There are significant reasons why a ban on “downer” cows should not be followed by a ban on downer sows, says a veterinary expert with the National Pork Board.
On May 20, the USDA announced a proposed rule to ban non-ambulatory cattle from slaughter, following an April 22 petition from the American Meat Institute, the National Meat Association and the National Milk Producers Federation.
Paul Sundberg, DVM, vice president of Science and Technology with the National Pork Board, says that downer cows are truly a species apart from downer sows. The downer cattle issue that led to the largest beef recall in U.S. history wasn't really about animal handling or welfare, despite apparent abuse in a California beef packing plant. The real issue stemmed from a food safety concern because downer cows are associated with mad cow disease or bovine spongiform encephalopathy (BSE).
While BSE affects very few cows, pigs don't become infected with BSE at all, he explains.
Pigs become fatigued from overexertion, turning them into downers when they are not given proper rest.
However, the cause is not due to disease, but rather to a buildup of lactic acid in the muscle. It's the same scenario that occurs in humans who run a race and feel tightness in their muscles.
“What we are trying to help everybody understand is that if a fatigued pig can't walk, it is not a food safety risk,” Sundberg says.
And he says the pork industry is stressing to USDA's Food Safety and Inspection Service (FSIS) that meat plant inspectors must uniformly apply a policy that differentiates between a fatigued pig that can't walk and a cow that can't walk.
When that fatigued pig is given proper rest, it can recover and still be processed for consumption, Sundberg says. “It's a natural process that pigs must go through in order to recover.”
The need for education extends to pork producers, too. “Producers may not understand fatigued pigs either, because they may not see them. If they are able to get them on the truck and haul them to slaughter, they get their sales ticket and they go home,” Sundberg says. But a pig may not show signs of fatigue until it gets further into the packing plant.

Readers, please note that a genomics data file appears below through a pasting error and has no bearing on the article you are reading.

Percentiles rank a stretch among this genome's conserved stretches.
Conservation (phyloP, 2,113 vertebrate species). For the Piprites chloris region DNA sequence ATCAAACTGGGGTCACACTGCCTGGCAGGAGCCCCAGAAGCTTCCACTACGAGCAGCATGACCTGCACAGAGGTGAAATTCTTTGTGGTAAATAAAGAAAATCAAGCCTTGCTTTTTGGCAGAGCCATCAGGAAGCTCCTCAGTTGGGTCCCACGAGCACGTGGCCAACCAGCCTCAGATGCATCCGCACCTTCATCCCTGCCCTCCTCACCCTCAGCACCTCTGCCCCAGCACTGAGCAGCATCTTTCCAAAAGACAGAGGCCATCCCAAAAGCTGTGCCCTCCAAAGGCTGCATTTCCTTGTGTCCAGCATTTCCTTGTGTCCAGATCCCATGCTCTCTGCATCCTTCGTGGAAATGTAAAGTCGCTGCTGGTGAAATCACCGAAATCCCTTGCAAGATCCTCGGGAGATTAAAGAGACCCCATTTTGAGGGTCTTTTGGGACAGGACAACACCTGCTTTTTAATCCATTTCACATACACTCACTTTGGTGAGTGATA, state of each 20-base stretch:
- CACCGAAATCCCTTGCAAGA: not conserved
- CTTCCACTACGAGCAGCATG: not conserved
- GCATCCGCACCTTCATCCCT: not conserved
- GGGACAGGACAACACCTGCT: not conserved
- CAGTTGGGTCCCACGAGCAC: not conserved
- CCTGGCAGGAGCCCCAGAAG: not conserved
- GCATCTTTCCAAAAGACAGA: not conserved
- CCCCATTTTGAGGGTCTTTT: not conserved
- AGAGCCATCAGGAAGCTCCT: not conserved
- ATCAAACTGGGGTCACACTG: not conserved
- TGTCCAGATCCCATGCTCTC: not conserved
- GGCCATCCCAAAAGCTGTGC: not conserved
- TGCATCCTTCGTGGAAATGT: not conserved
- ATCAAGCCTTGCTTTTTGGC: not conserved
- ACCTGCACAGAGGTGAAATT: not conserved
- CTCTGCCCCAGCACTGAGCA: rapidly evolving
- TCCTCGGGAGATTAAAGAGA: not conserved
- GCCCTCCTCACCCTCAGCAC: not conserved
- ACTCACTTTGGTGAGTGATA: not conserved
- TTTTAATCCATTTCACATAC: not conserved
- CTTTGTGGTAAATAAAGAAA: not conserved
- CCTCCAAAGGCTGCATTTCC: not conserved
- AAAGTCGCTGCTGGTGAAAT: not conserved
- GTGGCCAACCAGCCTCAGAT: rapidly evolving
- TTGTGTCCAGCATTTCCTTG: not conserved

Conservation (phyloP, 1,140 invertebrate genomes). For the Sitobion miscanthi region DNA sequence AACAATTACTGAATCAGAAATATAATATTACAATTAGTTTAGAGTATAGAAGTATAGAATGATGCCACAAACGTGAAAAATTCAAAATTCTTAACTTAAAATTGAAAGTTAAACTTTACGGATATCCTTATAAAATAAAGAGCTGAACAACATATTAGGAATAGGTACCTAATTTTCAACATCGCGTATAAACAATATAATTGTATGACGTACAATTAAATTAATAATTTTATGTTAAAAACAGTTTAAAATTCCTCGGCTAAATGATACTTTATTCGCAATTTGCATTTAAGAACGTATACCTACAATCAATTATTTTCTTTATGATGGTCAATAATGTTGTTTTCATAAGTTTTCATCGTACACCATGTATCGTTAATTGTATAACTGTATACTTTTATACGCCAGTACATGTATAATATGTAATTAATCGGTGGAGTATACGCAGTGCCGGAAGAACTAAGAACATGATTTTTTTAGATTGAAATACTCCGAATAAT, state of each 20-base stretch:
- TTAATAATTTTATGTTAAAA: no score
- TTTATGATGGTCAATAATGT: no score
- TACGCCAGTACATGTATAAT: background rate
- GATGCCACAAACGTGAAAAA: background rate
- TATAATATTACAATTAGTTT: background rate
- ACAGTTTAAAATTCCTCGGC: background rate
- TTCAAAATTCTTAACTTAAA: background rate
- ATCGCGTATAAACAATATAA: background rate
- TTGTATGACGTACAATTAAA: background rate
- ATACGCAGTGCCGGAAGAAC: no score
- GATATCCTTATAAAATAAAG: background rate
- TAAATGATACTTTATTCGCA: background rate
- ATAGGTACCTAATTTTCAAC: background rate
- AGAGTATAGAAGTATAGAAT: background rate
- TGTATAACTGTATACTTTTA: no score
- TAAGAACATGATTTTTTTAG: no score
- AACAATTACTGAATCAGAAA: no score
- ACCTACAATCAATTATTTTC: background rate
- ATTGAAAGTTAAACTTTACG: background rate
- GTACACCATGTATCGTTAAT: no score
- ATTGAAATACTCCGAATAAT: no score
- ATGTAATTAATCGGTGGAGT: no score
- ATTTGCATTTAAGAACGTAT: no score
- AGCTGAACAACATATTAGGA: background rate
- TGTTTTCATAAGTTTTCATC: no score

The Pork Board is preparing an educational report on what producers can do to help avoid that condition.
“If a producer has a pig that gets away and has to be chased four times down the alleyway before it gets loaded onto a truck, it is probably at risk for being a fatigued pig when it gets to the packing plant,” Sundberg states.
Proper sorting and handling of pigs throughout the loading process can help reduce the incidence of fatigued pigs.
Truckers can do their part by providing appropriate bedding or sand, according to weather conditions, to keep pigs from slipping and moving around during transportation.
Producers should try to identify pigs early that are suffering from this metabolic condition. Once identified, segregate and provide proper rest.
Sundberg suggests the best management is to cool these pigs down with either air and/or water. “Remember, a pig doesn't sweat, so misting water on a pig can help it cool down, and within a couple of hours the pig should be back on its feet and obviously recovering.”
Genetics or other factors may contribute to this condition, too.
If a pig is lethargic for more than two hours and does not show any signs of alertness, it should be euthanized.
Since 2003, Rep. Gary Ackerman (D-NY) and Sen. Daniel Akaka (D-HI) have proposed legislation to ban the slaughter and processing of all non-ambulatory livestock (including pigs), says Jennifer Greiner, DVM, director of Science and Technology for the National Pork Producers Council.
Following the California case involving downer cattle being processed at the Westland Packing Co., Sen. Dianne Feinstein (D-CA) sponsored a bill that essentially says sick livestock cannot be allowed to enter the food chain.